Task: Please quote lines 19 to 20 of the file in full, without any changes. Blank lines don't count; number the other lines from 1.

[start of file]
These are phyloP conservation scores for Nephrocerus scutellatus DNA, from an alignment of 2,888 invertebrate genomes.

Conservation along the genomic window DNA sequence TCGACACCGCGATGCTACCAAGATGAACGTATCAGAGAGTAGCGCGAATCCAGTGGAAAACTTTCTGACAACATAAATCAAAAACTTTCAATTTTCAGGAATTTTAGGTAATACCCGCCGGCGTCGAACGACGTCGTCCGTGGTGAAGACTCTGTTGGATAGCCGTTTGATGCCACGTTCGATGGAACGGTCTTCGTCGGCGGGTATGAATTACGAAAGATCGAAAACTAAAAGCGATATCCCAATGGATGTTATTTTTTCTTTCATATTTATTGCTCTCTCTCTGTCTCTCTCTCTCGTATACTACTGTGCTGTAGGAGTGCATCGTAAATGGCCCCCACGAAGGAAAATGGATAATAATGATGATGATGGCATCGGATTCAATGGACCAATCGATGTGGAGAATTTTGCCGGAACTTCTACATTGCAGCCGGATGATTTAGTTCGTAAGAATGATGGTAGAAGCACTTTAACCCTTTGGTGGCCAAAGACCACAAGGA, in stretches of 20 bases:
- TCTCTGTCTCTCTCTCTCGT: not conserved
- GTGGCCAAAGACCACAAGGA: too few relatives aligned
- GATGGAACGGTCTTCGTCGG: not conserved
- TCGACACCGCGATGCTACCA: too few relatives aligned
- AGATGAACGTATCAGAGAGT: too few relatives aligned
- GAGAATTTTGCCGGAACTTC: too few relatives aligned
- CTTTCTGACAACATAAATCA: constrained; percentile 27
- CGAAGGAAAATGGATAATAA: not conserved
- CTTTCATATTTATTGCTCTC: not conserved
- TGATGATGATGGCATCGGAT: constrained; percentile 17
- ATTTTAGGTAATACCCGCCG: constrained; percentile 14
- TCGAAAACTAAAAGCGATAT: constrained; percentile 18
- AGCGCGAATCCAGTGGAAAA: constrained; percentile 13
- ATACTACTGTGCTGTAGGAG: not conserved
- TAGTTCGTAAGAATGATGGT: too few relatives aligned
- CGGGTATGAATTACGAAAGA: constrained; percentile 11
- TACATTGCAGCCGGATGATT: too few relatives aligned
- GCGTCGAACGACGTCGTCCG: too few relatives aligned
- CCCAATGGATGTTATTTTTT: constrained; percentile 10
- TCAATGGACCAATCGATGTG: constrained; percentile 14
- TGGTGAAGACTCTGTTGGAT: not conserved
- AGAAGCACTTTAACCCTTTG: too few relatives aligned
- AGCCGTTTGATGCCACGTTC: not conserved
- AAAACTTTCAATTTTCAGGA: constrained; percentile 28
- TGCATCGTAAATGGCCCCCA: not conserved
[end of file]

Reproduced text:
- TACATTGCAGCCGGATGATT: too few relatives aligned
- GCGTCGAACGACGTCGTCCG: too few relatives aligned